State takes off gloves in Pistorius trial

2014-04-07 15:19
Advocate Gerrie Nel. (Themba Hadebe, AFP)

Advocate Gerrie Nel. (Themba Hadebe, AFP)

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Oscar's trial - day 17 summary

2014-04-07 15:36

Here's all you need to know of Oscar Pistorius's testimony when he took to the stand on day 17 of his murder trial in the North Gauteng High Court. Watch. WATCH

Pretoria - Prosecutor Gerrie Nel confronted the first defence witness testifying at Oscar Pistorius's murder trial in the North Gauteng High Court on Monday.

Retired pathologist Jan Botha had testified that he believed Pistorius shot his girlfriend Reeva Steenkamp first in the hip, then the arm, then the head in about four seconds, and then she died probably without being able to call out.

Botha, who has two fellowships in anatomical pathology under his belt, presented this evidence to Pistorius's lawyer Barry Roux SC, who has gained a reputation for exhausting every avenue in pursuit of an acquittal for his client.


At the first opportunity, Nel grilled Botha on his theory of the sequence of wounds, occasionally bringing the grey-haired professor to the point of irritation as he said: "I am not a ballistician".

Nel said: "You stood there, you gave evidence, you told the court, you said 'I know what the sequence is'."

"I said 'I believe', I didn't say 'I know', I'm not that presumptuous Mr Nel," Botha reacted.

Nel took Botha through the shot-by-shot sequence of Steenkamp's last moments in the early hours of Valentine's Day last year when Pistorius shot her as she was in the toilet cubicle of his Pretoria home.

Pistorius held his hands over his head when Botha described any anatomical details, but made a quick recovery to watch the adversarial exchanges between the two.

Botha conceded that Steenkamp may have fallen on top of a magazine rack in the toilet cubicle when Pistorius shot her.

This came after he was asked to examine a close-up of an injury to Steenkamp's back and a close up of the weave on the black top she was wearing when she was killed.


Earlier, Botha said he thought Steenkamp had not fallen onto the magazine rack after being shot in the hip, as suggested by State ballistics expert Captain Chris Mangena.

Botha said earlier that in his opinion she would have fallen down against it, but not on top of it.

He believed the injuries on her back were caused by her sliding against the magazine rack, and not from ricochets from the "black talon" bullets Pistorius used.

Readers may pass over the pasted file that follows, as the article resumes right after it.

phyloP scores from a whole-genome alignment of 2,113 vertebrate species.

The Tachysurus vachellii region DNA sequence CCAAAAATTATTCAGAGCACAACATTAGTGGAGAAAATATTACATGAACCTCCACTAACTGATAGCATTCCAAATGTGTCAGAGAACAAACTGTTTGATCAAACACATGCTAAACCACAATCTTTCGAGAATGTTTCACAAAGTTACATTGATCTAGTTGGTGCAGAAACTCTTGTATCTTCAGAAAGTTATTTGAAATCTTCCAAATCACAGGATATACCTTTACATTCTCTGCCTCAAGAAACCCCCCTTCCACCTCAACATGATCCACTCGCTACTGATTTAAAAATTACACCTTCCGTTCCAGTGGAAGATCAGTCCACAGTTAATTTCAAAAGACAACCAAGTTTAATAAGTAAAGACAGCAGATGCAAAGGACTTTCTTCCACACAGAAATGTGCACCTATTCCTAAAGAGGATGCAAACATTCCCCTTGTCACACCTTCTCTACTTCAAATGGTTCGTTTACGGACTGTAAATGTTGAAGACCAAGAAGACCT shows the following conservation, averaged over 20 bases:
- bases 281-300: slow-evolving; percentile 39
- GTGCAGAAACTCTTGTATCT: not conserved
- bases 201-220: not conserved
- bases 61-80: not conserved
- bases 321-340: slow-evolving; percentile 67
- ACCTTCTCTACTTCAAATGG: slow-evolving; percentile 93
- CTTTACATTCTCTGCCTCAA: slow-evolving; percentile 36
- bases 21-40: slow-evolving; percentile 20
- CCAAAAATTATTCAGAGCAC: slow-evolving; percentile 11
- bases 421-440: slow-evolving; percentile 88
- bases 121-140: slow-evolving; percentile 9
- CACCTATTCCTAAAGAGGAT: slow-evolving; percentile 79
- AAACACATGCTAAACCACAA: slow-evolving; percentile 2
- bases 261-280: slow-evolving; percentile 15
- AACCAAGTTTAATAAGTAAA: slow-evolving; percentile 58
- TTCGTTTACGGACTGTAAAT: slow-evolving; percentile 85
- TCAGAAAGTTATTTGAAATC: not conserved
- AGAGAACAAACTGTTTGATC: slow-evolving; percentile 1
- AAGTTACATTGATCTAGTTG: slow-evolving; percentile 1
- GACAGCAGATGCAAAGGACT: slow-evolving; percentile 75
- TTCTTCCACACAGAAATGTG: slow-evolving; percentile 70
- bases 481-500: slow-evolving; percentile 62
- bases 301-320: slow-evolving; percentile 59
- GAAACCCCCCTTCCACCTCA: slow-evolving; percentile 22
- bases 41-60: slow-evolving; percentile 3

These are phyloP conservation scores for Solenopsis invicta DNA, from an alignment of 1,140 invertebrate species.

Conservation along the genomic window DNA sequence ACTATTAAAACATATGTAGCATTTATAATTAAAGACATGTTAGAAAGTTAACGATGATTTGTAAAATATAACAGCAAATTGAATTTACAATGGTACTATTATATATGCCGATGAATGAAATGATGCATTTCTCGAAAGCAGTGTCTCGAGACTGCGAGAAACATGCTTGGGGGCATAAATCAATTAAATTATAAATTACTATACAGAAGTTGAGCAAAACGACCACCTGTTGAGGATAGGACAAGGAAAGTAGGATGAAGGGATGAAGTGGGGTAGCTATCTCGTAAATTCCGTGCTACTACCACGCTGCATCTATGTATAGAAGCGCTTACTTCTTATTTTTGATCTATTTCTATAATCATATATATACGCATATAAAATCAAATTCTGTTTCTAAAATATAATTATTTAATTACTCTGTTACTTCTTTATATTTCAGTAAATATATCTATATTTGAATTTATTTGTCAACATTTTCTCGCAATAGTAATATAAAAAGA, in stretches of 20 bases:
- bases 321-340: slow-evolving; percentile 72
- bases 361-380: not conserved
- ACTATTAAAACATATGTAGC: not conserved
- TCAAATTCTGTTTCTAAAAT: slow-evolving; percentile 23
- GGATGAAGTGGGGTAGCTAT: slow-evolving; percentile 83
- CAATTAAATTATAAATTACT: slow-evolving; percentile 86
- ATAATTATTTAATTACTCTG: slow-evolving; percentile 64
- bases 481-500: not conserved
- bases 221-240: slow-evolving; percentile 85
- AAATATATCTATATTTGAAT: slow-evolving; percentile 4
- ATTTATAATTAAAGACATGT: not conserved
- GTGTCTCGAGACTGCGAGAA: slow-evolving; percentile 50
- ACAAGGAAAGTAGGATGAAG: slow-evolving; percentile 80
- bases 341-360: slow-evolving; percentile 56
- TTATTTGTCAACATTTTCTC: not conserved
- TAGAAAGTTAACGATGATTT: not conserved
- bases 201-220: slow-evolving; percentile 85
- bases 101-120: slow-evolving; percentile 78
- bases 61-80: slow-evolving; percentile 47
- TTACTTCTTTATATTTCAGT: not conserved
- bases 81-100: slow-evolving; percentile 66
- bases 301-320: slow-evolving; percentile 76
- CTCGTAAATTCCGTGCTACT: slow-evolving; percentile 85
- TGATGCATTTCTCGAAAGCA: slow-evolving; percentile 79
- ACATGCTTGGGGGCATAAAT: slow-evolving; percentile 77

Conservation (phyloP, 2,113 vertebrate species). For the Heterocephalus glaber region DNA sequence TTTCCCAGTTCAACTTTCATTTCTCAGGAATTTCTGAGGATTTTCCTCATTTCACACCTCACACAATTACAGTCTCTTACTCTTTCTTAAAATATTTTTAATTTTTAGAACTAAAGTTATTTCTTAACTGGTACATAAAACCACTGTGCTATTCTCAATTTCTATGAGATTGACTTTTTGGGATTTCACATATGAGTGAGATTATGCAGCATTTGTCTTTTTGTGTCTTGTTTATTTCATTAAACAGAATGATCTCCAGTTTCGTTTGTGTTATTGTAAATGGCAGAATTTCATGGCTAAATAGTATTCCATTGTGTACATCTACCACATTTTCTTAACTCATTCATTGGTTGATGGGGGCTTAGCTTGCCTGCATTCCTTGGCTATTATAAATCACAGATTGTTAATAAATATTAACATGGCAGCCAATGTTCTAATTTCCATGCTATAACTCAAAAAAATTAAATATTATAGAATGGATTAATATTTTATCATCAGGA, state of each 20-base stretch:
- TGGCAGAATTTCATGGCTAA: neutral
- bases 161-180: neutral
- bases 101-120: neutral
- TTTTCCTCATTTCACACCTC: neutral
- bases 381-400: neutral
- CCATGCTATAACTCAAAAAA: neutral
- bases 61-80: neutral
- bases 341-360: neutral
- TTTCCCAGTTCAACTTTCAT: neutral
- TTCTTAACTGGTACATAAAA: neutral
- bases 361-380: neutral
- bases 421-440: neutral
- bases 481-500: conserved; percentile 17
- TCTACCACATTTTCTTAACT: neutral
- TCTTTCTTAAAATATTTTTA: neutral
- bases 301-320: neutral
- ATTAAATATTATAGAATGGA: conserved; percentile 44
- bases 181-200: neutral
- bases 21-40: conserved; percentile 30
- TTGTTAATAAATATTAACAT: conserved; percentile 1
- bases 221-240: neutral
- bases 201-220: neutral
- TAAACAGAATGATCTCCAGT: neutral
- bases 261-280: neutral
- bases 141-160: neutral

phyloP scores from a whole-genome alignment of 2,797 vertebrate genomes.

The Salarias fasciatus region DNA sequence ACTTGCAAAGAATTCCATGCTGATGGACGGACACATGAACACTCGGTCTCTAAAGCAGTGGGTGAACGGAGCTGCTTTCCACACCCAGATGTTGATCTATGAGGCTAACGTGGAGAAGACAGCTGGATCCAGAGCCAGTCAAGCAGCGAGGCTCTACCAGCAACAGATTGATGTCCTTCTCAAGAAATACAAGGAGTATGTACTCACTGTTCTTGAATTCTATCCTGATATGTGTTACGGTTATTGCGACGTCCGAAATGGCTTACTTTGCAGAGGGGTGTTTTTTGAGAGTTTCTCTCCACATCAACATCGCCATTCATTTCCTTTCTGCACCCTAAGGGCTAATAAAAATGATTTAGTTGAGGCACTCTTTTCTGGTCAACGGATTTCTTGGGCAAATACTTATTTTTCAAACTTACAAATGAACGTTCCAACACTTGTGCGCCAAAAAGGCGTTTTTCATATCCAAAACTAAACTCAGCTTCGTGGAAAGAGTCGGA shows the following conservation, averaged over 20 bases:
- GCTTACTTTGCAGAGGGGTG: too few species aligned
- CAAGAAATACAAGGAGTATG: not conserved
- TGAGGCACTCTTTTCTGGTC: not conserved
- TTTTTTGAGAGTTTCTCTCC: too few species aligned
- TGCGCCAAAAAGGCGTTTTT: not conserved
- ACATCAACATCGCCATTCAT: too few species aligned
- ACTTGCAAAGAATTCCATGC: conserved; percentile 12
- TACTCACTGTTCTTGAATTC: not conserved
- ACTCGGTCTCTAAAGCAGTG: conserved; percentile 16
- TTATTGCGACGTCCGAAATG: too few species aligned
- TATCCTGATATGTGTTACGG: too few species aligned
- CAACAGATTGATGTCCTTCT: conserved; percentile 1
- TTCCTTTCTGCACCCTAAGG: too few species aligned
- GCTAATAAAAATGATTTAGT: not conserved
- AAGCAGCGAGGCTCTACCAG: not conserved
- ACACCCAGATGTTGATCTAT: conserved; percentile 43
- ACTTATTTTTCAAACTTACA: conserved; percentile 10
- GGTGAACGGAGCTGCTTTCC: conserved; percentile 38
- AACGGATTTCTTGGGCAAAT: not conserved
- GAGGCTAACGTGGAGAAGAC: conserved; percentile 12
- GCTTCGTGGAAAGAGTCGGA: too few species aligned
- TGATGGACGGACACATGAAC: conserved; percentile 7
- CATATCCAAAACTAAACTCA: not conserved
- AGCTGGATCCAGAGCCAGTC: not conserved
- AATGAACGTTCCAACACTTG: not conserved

This was because there was blood spatter from Steenkamp's injuries on the front of the rack but not inside it.

Botha said, after looking at the pictures of the wound and the weave of the top Steenkamp wore when she died: "It is far more likely now that this has been brought to my attention that this was caused by a magazine rack rather than the weave."

Under questioning from Nel, he said he did not put it in his report because he did not consider it.

Sounding irritated, he told Nel that he was not working for the accused or the defence, he was just trying to help the court.

Bullet holes

Botha was earlier questioned about the bullet holes in the toilet door behind which Steenkamp was shot dead.

"I never commented on the sequence of holes in the door and their correlation with the sequence of the wounds," Botha said.

"You can't divorce the two," Nel challenged him.

He quoted from Botha's statement that "in all probability the sequence was... the first one [shot] was in the hip."

Nel pounced on a statement by Botha that he had taken the height of the holes in the door into account.

Botha replied: "It's not my job to determine which bullet hole corresponded with which wound. That is the ballistician's job."


Even Steenkamp had heard Pistorius shouting that there was an intruder in the house, events could have unfolded too quickly for her to have responded before she was shot dead, Botha testified earlier.

The pathologist said there would be a lapse of a few seconds for a person being told there was an intruder in the house and the police must be called.

She would have been behind a locked door and would probably have been in a panic.

He said if the shots were fired in four to five seconds and she was struck, she may not have been able to respond.

The court was dealing with whether Steenkamp could have cried out from behind the toilet door before Pistorius shot her dead.

Steenkamp was shot in the hip, arm and head at Pistorius's home on Valentine's Day last year.

Pistorius has pleaded not guilty to all charges.

Read more on:    gerrie nel  |  reeva steenkamp  |  oscar pistorius  |  pistorius trial

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